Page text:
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First photograph ever made of Chief Big Rock (77), medicine man of Chippewa Indians, in front of lodge furnished by Charles M. Russell in 1916 on rear of lot of Theodore Gibson’s 4th Street and 4th Avenue property, Great Falls, MT. Big Rock gave F. B. Linderman origin and ancient customs, superstitions, traditions and religion of Chippewa which were used as basis of Indian Old-Man Stories, 1920.
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O-ge-mah-o-cha-wub (Mountain Chief), chief of Leech Lake Ojibways, 1860
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O-ge-mah-o-cha-wub (Mountain Chief), chief of Leech Lake Ojibways.
O-ge-mah-o-cha-wub (aka Mountain Chief) - Ojibwa – 1860
Wife of Chief Wakemup, Nett Lake, Minnesota :: University of Minnesota Duluth, Kathryn A. Martin Library, NEMHC Collections Description: An Ojibwe woman is stirring a pot parching wild rice, a birch bark basket is visible in the foreground. This snapshot by Stella Stocker is from her photograph album. Stocker, a musician and music educator, studied American Indian music among the Ojibwe people in Minnesota.
William Potter ~ 1911 Chippewa (Ojibwe, Ojibwa or Ojibway) Tribe ~ Canada & United States
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Ah-Bow-E-Ge-Shig, (aka William Potter) 1911 Old Photos - Ojibwa (aka Ojibwe, aka Ojibway) | www.American-Tribes.com
Ah-Bow-E-Ge-Shig, Called William Potter ~ 1911 Chippewa (Ojibwe, Ojibwa or Ojibway) Tribe ~ Canada & United States
American Indians : Ah Bow E Ge Shig (William Potter) - Ojibwe 1911.
American Indians : Gah Gos Sha De Bay (Joe Broad) - Ojibwe 1908.
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Gah-Gos-Sha-De-Bay (aka Joe Broad) - Ojibwa – 1908
Native American Pride
Nah-Gun-A-Gow-Bow (Standing Forward) - Ojibwa (chief?), by Joel E. Whitney, 1869. (Photoshopped).
Midwewinind (aka One Called From A Distance) - Ojibwa – 1894
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bing images of indian costumes | American Indians : Meshekigishig (Sky Striking The Earth) - Ojibwe ...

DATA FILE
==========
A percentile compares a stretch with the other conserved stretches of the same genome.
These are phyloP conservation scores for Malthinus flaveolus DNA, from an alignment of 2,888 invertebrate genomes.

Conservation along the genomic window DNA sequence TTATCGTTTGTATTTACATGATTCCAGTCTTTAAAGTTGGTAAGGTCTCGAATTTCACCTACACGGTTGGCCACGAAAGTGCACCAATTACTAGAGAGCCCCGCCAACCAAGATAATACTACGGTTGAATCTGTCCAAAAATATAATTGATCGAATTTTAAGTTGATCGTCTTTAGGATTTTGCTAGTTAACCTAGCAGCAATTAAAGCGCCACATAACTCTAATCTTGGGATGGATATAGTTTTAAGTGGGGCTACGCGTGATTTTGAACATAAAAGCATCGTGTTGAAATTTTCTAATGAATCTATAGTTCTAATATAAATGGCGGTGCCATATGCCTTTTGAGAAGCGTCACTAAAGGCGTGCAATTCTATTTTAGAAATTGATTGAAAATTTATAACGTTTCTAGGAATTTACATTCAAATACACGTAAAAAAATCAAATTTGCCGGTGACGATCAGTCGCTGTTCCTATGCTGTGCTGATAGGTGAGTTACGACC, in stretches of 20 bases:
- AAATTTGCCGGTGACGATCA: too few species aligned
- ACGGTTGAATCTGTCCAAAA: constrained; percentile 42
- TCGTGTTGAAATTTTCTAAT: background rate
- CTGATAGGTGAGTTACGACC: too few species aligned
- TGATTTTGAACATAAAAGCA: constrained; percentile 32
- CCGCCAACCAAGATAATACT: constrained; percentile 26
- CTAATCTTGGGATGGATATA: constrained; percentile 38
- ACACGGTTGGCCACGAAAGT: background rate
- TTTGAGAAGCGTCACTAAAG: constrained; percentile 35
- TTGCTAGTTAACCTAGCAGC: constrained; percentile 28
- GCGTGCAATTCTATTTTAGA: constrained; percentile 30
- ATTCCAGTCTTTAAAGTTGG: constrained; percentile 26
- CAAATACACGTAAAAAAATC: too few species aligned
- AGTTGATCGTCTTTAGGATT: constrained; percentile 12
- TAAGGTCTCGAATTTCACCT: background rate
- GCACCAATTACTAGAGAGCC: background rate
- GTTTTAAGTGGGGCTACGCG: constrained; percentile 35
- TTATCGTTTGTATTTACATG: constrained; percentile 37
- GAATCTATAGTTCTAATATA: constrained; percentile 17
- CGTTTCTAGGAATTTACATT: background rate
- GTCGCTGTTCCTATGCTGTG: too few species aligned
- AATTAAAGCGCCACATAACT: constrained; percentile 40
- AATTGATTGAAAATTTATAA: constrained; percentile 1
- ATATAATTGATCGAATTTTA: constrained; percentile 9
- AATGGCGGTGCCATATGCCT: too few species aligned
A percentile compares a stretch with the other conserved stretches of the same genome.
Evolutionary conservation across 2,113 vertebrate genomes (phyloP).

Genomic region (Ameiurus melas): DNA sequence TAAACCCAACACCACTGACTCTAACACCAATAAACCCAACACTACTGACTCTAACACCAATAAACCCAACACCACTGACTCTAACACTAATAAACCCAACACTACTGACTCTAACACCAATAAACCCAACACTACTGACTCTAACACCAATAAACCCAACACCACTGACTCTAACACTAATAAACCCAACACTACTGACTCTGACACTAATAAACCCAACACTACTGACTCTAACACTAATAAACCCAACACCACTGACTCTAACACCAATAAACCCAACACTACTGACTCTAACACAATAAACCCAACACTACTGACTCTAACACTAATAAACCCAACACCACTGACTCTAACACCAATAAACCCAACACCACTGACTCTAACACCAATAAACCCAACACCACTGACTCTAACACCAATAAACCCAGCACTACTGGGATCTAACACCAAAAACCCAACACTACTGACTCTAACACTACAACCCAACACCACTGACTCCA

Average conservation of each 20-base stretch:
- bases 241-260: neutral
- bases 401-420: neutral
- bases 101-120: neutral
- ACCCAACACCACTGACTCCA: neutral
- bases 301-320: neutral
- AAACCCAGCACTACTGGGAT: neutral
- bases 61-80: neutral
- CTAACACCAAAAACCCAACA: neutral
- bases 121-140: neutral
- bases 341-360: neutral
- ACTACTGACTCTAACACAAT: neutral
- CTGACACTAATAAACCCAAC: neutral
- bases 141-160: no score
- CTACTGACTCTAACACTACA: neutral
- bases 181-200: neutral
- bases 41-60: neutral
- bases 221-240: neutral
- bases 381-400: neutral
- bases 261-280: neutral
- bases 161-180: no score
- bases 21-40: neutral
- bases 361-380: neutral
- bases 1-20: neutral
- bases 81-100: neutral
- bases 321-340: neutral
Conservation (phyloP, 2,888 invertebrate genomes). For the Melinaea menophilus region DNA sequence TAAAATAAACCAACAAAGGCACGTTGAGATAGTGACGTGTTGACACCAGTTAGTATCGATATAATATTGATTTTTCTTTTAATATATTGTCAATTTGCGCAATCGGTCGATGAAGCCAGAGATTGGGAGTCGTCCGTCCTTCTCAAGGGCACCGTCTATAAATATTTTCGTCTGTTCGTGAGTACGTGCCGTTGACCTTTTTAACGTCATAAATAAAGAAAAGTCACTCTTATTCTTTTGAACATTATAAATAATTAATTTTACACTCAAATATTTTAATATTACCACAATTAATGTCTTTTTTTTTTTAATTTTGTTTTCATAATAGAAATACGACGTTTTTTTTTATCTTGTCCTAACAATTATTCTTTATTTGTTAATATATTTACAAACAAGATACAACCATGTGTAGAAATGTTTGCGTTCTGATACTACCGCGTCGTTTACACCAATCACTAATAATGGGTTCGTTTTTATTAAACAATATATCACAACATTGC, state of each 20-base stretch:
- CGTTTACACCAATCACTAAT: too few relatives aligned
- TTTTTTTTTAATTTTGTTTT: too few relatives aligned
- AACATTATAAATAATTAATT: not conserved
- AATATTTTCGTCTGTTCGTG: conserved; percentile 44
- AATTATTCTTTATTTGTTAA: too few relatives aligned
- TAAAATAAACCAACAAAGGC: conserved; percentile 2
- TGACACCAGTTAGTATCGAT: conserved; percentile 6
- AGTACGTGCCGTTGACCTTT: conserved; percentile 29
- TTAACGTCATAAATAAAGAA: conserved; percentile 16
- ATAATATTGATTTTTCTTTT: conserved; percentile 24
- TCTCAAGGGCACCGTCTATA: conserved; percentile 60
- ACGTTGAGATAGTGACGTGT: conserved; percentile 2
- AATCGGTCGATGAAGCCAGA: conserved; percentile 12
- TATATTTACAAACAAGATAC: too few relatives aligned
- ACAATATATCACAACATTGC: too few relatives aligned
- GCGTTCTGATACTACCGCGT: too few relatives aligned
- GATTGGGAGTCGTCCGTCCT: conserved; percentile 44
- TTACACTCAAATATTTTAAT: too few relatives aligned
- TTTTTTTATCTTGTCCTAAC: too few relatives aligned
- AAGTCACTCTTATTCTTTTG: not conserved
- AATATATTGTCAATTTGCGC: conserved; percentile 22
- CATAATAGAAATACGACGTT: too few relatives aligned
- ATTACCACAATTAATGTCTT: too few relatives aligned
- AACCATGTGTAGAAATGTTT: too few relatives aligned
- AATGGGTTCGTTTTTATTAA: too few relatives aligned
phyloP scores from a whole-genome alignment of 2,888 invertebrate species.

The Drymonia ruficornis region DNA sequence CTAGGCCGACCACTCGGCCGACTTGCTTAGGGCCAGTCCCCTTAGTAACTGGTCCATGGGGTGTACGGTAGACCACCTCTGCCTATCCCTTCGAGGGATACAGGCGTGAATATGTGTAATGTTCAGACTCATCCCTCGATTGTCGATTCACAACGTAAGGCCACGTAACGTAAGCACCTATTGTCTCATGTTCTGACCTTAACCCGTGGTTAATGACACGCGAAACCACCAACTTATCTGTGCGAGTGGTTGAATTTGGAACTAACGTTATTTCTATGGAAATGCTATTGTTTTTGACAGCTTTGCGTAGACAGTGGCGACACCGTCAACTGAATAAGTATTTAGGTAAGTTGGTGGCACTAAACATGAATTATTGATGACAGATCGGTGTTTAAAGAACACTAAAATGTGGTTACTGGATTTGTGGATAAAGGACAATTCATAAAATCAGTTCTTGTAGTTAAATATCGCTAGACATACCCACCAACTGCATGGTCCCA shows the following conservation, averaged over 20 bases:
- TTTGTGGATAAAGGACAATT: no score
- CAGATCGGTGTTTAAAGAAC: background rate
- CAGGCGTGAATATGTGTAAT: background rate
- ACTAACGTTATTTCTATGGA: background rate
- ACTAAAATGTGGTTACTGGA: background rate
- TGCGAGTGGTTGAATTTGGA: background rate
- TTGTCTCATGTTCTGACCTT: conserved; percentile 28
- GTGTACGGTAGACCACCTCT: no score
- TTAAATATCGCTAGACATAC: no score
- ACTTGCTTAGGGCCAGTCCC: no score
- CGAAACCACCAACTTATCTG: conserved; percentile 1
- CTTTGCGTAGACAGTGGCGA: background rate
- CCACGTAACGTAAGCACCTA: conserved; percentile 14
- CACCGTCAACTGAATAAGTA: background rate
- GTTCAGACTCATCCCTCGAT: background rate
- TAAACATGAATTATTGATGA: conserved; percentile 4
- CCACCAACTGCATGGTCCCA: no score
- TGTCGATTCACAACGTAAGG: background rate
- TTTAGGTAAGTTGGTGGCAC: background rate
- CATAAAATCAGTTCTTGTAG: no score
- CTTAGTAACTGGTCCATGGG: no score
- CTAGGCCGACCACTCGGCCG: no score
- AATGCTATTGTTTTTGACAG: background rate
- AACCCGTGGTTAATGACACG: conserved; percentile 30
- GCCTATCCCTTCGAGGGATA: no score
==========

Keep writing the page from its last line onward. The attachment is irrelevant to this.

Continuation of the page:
Old Photos - Ojibwa (aka Ojibwe, aka Ojibway) | www.American-Tribes.com
Chief Po-Go-Nay-Ge-Shick (aka Hole in the Day) - Celebrated Chippewa Chief - by James McClees studio - probably March 1858. (Original brown version).
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Chief PO-GO-NAY-KE-SHICK, (aka Hole in the Day), Minnesota Chippewa Chief, 1825-1868. Photographed by Joel Emmons Whitney or possibly by A. Zeno Shindler, ca. 1865. (Cropped version).
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Arrow Maker - An American Indian of the Chippewa Nation.
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#40804 Stock Photo of an Portrait Of An Ojibwa Native American Indian Brave Man Known As Arrowmaker, 1903 by JVPD
Vintage photograph of an Native American Indian. Date unknown
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Arrowmaker, an Ojibwa brave, 1903, Detroit Photographic co
Native American #History
Chippewa chief, 1870
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Ojibwa chief. The northern nations ate pemmican when traveling - a mix of dried meat, berries and fat.
American Indians : Kah Ke Wa Quo Na (The Waving Plume) - Ojibwe 1898.
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Kah-Ke-Wa-Quo-Na (The Waving Plume) - Ojibwa - 1898 Read more: http://amertribes.proboards.com/thread/506/old-photos-ojibwa-ojibwe-ojibway#ixzz3VpN7Jao2 Old Photos - Ojibwa (aka Ojibwe, aka Ojibway) | www.American-Tribes.com
Unidentified, Chief Cloud in Wisconsin - Ojibwa - circa 1920
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Chippewa Chief Santigo 100 Year Old Ojibwe Chief Mackinac Island Michigan GREAT